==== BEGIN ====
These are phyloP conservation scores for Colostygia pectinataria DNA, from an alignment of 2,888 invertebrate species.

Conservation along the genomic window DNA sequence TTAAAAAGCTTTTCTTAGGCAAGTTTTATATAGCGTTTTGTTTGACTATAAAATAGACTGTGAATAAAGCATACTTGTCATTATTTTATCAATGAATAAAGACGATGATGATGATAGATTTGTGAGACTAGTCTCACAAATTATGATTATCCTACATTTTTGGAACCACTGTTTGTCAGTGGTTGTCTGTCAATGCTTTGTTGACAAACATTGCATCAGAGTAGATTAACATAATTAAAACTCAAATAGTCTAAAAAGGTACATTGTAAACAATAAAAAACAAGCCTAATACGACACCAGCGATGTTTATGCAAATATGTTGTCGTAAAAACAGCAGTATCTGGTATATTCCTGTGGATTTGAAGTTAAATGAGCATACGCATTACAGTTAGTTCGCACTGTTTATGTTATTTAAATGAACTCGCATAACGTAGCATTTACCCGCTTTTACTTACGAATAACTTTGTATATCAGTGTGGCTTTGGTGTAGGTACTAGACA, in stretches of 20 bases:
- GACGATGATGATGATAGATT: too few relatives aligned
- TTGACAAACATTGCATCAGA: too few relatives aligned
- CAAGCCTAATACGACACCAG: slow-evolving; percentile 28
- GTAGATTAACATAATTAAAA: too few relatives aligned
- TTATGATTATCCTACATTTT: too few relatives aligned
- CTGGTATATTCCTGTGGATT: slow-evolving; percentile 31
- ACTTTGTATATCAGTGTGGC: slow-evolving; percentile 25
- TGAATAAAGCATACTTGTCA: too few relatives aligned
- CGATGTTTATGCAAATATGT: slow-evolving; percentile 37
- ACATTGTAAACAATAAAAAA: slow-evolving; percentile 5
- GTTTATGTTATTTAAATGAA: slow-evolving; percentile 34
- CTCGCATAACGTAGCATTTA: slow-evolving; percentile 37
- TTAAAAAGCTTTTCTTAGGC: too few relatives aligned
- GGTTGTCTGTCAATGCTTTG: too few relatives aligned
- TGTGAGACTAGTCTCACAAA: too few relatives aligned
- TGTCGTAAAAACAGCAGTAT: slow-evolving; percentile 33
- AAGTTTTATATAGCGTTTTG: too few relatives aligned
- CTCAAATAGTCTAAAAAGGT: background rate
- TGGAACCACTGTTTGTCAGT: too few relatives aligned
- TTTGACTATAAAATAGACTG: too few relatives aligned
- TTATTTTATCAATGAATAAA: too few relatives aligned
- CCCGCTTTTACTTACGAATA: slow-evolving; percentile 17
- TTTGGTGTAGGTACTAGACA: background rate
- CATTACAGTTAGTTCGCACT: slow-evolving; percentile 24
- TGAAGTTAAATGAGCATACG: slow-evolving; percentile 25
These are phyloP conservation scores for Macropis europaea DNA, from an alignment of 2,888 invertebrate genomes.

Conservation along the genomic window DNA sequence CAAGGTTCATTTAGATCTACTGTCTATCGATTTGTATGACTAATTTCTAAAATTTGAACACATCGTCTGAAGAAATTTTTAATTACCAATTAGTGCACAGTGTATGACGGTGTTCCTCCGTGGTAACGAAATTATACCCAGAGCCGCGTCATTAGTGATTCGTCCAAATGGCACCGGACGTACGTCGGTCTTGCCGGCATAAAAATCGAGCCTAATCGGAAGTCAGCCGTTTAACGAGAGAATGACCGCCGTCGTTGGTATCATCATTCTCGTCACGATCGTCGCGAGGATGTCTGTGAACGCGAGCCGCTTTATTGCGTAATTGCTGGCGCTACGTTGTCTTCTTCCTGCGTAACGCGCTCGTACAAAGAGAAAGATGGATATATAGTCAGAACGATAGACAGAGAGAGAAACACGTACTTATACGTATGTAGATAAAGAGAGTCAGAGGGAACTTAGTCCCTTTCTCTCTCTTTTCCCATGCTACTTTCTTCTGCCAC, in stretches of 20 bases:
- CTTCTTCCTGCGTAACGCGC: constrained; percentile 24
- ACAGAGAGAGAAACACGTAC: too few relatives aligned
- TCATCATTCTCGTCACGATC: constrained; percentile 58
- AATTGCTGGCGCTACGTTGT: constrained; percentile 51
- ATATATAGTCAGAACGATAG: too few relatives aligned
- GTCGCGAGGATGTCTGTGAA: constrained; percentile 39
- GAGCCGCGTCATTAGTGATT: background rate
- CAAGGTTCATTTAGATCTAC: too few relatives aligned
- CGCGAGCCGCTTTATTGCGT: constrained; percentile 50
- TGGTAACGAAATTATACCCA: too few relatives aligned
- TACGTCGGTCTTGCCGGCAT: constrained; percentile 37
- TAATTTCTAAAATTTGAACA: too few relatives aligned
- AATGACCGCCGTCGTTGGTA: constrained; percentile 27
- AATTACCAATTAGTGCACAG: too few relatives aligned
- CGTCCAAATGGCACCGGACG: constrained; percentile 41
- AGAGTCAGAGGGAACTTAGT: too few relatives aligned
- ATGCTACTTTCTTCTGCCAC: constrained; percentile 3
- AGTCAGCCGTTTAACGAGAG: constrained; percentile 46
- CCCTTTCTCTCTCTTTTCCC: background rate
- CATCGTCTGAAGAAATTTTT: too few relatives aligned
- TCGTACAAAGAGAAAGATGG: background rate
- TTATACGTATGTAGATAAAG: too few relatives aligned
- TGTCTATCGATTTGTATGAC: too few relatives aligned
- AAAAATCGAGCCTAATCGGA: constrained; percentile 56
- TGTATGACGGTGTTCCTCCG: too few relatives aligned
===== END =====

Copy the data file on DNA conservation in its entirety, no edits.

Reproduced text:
These are phyloP conservation scores for Colostygia pectinataria DNA, from an alignment of 2,888 invertebrate species.

Conservation along the genomic window DNA sequence TTAAAAAGCTTTTCTTAGGCAAGTTTTATATAGCGTTTTGTTTGACTATAAAATAGACTGTGAATAAAGCATACTTGTCATTATTTTATCAATGAATAAAGACGATGATGATGATAGATTTGTGAGACTAGTCTCACAAATTATGATTATCCTACATTTTTGGAACCACTGTTTGTCAGTGGTTGTCTGTCAATGCTTTGTTGACAAACATTGCATCAGAGTAGATTAACATAATTAAAACTCAAATAGTCTAAAAAGGTACATTGTAAACAATAAAAAACAAGCCTAATACGACACCAGCGATGTTTATGCAAATATGTTGTCGTAAAAACAGCAGTATCTGGTATATTCCTGTGGATTTGAAGTTAAATGAGCATACGCATTACAGTTAGTTCGCACTGTTTATGTTATTTAAATGAACTCGCATAACGTAGCATTTACCCGCTTTTACTTACGAATAACTTTGTATATCAGTGTGGCTTTGGTGTAGGTACTAGACA, in stretches of 20 bases:
- GACGATGATGATGATAGATT: too few relatives aligned
- TTGACAAACATTGCATCAGA: too few relatives aligned
- CAAGCCTAATACGACACCAG: slow-evolving; percentile 28
- GTAGATTAACATAATTAAAA: too few relatives aligned
- TTATGATTATCCTACATTTT: too few relatives aligned
- CTGGTATATTCCTGTGGATT: slow-evolving; percentile 31
- ACTTTGTATATCAGTGTGGC: slow-evolving; percentile 25
- TGAATAAAGCATACTTGTCA: too few relatives aligned
- CGATGTTTATGCAAATATGT: slow-evolving; percentile 37
- ACATTGTAAACAATAAAAAA: slow-evolving; percentile 5
- GTTTATGTTATTTAAATGAA: slow-evolving; percentile 34
- CTCGCATAACGTAGCATTTA: slow-evolving; percentile 37
- TTAAAAAGCTTTTCTTAGGC: too few relatives aligned
- GGTTGTCTGTCAATGCTTTG: too few relatives aligned
- TGTGAGACTAGTCTCACAAA: too few relatives aligned
- TGTCGTAAAAACAGCAGTAT: slow-evolving; percentile 33
- AAGTTTTATATAGCGTTTTG: too few relatives aligned
- CTCAAATAGTCTAAAAAGGT: background rate
- TGGAACCACTGTTTGTCAGT: too few relatives aligned
- TTTGACTATAAAATAGACTG: too few relatives aligned
- TTATTTTATCAATGAATAAA: too few relatives aligned
- CCCGCTTTTACTTACGAATA: slow-evolving; percentile 17
- TTTGGTGTAGGTACTAGACA: background rate
- CATTACAGTTAGTTCGCACT: slow-evolving; percentile 24
- TGAAGTTAAATGAGCATACG: slow-evolving; percentile 25
These are phyloP conservation scores for Macropis europaea DNA, from an alignment of 2,888 invertebrate genomes.

Conservation along the genomic window DNA sequence CAAGGTTCATTTAGATCTACTGTCTATCGATTTGTATGACTAATTTCTAAAATTTGAACACATCGTCTGAAGAAATTTTTAATTACCAATTAGTGCACAGTGTATGACGGTGTTCCTCCGTGGTAACGAAATTATACCCAGAGCCGCGTCATTAGTGATTCGTCCAAATGGCACCGGACGTACGTCGGTCTTGCCGGCATAAAAATCGAGCCTAATCGGAAGTCAGCCGTTTAACGAGAGAATGACCGCCGTCGTTGGTATCATCATTCTCGTCACGATCGTCGCGAGGATGTCTGTGAACGCGAGCCGCTTTATTGCGTAATTGCTGGCGCTACGTTGTCTTCTTCCTGCGTAACGCGCTCGTACAAAGAGAAAGATGGATATATAGTCAGAACGATAGACAGAGAGAGAAACACGTACTTATACGTATGTAGATAAAGAGAGTCAGAGGGAACTTAGTCCCTTTCTCTCTCTTTTCCCATGCTACTTTCTTCTGCCAC, in stretches of 20 bases:
- CTTCTTCCTGCGTAACGCGC: constrained; percentile 24
- ACAGAGAGAGAAACACGTAC: too few relatives aligned
- TCATCATTCTCGTCACGATC: constrained; percentile 58
- AATTGCTGGCGCTACGTTGT: constrained; percentile 51
- ATATATAGTCAGAACGATAG: too few relatives aligned
- GTCGCGAGGATGTCTGTGAA: constrained; percentile 39
- GAGCCGCGTCATTAGTGATT: background rate
- CAAGGTTCATTTAGATCTAC: too few relatives aligned
- CGCGAGCCGCTTTATTGCGT: constrained; percentile 50
- TGGTAACGAAATTATACCCA: too few relatives aligned
- TACGTCGGTCTTGCCGGCAT: constrained; percentile 37
- TAATTTCTAAAATTTGAACA: too few relatives aligned
- AATGACCGCCGTCGTTGGTA: constrained; percentile 27
- AATTACCAATTAGTGCACAG: too few relatives aligned
- CGTCCAAATGGCACCGGACG: constrained; percentile 41
- AGAGTCAGAGGGAACTTAGT: too few relatives aligned
- ATGCTACTTTCTTCTGCCAC: constrained; percentile 3
- AGTCAGCCGTTTAACGAGAG: constrained; percentile 46
- CCCTTTCTCTCTCTTTTCCC: background rate
- CATCGTCTGAAGAAATTTTT: too few relatives aligned
- TCGTACAAAGAGAAAGATGG: background rate
- TTATACGTATGTAGATAAAG: too few relatives aligned
- TGTCTATCGATTTGTATGAC: too few relatives aligned
- AAAAATCGAGCCTAATCGGA: constrained; percentile 56
- TGTATGACGGTGTTCCTCCG: too few relatives aligned